Best Blogs from “The Other Side”

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It’s easy to become entrenched in our own ways of thinking. Each of us lives in “a separate moral universe with its own facts, its own experts,” says social psychologist Jonathan Haidt. “We all feel as though we’re living in reality and they’re in la-la land. But we’re all in la-la land.” Haidt believes if we make an effort to understand each others’ la-la lands, we may still disagree, but we’ll likely disagree with more civility.

To that hopeful end, we asked two respected bloggers — liberal Kevin Drum and conservative Reihan Salam — to share favorite and trusted blogs from the other side of the liberal/conservative divide. See their picks and send us your own recommendations.

Kevin Drum is a political blogger and columnist for the progressive magazine Mother Jones.
Reihan Salam blogs about domestic policy for the conservative National Review.
The National Review‘s group blog The Corner often seems like a direct pipeline into the conservative id, with its writers fighting as much with each other as they do with liberals. If you think that conservatives all march in lockstep, taking their talking points each morning from Right Wing Central, try reading The Corner regularly. You won’t believe it for long.

In spite of a debating society style that sometimes grates, Megan McArdle in her blog for Bloomberg, makes a lot of sharp points and draws her data from a wide variety of sources. She might make you mad, but sometimes she’ll also make you think.

If you inhale liberal economists like Paul Krugman and Brad DeLong, you should be reading Tyler Cowen and Alex Tabarrok’s Marginal Revolution too. They provide the blogosphere’s smartest and most lucid counterpoints to mainstream liberal economics, not just the stale supply-side snake oil found in so many other places.

I’ve had my issues from time to time with the National Review’s Reihan Salam, the co-author (with New York Times columnist Ross Douthat) of Grand New Party, but he reads deeply, engages seriously with liberal arguments and covers a staggering amount of ground.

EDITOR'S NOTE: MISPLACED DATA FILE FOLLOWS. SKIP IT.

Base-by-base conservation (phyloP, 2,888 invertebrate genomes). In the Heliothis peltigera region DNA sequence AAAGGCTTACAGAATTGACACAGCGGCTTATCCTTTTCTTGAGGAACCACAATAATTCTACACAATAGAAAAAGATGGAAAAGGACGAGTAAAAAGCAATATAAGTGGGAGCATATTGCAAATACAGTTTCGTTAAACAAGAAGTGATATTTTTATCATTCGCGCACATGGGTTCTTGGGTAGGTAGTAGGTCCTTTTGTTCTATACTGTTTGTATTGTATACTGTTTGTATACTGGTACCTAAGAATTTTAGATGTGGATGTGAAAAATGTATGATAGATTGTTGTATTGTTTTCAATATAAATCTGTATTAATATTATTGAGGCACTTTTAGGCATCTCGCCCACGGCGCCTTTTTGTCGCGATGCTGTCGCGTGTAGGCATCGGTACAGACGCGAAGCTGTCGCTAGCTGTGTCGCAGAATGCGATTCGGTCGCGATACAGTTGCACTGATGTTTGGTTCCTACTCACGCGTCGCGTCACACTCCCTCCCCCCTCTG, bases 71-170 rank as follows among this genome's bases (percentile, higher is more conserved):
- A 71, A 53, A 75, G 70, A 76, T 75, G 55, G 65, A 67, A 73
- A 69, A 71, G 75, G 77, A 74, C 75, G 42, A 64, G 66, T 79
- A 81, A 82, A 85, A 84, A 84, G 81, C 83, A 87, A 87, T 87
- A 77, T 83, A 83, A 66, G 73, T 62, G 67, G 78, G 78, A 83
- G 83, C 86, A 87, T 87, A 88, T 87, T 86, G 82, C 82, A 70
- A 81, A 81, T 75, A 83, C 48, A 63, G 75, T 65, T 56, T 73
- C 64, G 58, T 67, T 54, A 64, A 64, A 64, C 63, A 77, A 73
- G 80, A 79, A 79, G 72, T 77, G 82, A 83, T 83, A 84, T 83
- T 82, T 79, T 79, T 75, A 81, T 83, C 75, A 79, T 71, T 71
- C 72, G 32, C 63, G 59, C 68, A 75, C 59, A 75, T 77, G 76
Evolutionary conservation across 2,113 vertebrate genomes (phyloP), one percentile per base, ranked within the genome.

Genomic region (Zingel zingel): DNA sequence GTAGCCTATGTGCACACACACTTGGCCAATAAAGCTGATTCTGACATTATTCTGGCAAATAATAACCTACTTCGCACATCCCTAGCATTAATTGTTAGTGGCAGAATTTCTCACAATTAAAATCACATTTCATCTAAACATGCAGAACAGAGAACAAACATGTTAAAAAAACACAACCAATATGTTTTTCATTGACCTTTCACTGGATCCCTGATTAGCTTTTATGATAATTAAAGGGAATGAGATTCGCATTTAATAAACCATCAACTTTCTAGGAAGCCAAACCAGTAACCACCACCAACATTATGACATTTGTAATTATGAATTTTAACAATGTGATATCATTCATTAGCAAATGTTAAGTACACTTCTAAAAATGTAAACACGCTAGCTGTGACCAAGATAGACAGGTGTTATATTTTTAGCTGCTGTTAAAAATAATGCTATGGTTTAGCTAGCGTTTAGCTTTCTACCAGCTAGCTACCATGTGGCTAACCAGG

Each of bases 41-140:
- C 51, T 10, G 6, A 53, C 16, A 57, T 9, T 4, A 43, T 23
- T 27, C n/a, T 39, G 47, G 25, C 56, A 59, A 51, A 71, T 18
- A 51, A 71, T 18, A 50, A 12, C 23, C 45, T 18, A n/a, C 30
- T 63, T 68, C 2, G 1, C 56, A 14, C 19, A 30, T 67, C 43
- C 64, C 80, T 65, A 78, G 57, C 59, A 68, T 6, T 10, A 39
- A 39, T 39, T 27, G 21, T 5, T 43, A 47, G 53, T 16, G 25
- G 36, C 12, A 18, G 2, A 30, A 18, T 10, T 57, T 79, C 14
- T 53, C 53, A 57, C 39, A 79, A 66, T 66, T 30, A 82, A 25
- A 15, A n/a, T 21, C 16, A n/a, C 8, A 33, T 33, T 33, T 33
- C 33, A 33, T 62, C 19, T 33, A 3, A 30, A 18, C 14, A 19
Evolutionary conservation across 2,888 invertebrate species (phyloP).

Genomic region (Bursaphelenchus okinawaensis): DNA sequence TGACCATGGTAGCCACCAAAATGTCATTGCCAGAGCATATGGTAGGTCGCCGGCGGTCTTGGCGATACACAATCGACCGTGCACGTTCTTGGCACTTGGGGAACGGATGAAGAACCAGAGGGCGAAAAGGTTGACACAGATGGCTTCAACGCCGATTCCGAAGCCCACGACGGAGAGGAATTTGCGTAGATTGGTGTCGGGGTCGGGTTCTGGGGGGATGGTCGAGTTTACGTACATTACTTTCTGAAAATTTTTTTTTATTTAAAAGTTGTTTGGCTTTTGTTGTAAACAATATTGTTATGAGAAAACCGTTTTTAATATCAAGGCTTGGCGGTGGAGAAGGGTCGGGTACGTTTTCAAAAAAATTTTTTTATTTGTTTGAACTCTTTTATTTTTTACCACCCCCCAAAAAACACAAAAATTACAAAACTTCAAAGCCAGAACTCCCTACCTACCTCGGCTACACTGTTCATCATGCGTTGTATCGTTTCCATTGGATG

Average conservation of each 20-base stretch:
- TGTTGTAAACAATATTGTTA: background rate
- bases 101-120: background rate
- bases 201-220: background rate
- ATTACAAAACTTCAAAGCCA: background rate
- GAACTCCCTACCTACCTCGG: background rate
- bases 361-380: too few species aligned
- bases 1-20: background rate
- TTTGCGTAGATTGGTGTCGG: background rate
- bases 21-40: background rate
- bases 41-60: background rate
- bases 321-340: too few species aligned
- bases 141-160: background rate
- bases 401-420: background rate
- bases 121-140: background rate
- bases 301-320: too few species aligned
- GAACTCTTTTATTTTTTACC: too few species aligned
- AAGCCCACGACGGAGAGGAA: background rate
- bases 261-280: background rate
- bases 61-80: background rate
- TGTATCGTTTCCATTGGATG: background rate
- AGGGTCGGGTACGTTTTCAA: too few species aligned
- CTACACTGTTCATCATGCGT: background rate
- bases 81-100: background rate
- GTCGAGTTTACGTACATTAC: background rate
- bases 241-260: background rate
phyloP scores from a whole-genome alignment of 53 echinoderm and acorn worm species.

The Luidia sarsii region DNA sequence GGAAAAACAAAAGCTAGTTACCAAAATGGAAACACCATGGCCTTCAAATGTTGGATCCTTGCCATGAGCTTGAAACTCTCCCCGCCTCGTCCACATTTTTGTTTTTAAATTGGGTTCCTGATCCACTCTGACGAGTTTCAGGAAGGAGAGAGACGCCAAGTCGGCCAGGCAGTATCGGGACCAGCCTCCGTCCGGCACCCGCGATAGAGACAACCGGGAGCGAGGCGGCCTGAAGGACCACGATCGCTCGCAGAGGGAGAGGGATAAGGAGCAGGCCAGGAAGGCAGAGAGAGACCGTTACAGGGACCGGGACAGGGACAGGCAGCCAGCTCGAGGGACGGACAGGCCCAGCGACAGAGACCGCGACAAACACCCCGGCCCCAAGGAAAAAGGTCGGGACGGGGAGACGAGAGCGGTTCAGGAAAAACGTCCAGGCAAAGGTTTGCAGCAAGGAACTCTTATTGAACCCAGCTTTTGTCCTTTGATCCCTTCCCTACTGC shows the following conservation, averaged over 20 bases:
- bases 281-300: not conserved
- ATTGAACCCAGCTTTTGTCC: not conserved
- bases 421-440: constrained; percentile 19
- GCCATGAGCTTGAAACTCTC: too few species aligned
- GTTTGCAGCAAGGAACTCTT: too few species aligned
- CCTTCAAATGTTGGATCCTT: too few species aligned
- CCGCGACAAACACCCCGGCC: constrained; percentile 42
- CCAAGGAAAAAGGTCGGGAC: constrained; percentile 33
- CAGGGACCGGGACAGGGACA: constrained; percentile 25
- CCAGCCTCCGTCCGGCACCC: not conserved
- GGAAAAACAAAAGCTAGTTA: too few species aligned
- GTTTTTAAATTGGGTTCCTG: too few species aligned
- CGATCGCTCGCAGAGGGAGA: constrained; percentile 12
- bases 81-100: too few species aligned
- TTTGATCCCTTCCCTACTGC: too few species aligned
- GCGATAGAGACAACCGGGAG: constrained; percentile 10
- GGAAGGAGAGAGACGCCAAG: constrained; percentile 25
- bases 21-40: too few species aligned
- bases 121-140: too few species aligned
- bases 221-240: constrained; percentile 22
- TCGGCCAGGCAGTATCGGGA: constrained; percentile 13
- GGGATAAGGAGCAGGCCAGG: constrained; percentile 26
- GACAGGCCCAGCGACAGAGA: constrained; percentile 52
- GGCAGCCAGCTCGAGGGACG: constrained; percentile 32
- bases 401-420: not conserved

“The Apostates” is my pet name for three bloggers (Bruce Bartlett, David Frum and Andrew Sullivan), all of whom still consider themselves conservatives but who have, in various ways, broken with the increasingly reactionary GOP of the tea party era. Their criticisms of Republicans may draw you in, but while you’re there you’ll also be treated to some of the best, most clear-eyed defenses of conservative thought around.

On discovering that Jamais Cascio had written for a little-known role-playing game called Transhuman Space, which featured an elaborate scenario about a 22nd century defined by radical advances in nanotechnology, genetic engineering and artificial intelligence, I knew I had to read his work. His blog, Open the Future, covers a wide range of issues, including the ethical questions surrounding geoengineering, from a left-of-center, humanist perspective.Apart from being tremendously prolific, Matt Yglesias, author of Slate’s Moneybox blog, is consistently intelligent and irreverent. Yglesias is a heterodox liberal, who crusades for freer markets in housing and transportation. Yet he is also a brutally effective critic of conservatives like myself, which makes him a valuable read.

Tim Lee, who edits The Switch for the Washington Post, is a libertarian-minded liberal who focuses on technology policy and civil liberties. Lee dives deep into his subject matter, offering a level of detail and clarity that few other bloggers can match.

The Canadian science fiction novelist, free culture activist and BoingBoing blogger Cory Doctorow is a tremendously creative thinker. He’s had a huge influence on how I think about technology and freedom, though we disagree on much else.

Mike Konczal of the Roosevelt Institute has a gift for synthesizing ideas drawn from sociology, anthropology and economics. We are ideological opposites, but we’re both fans of interdisciplinary thinking.

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  • Byard Pidgeon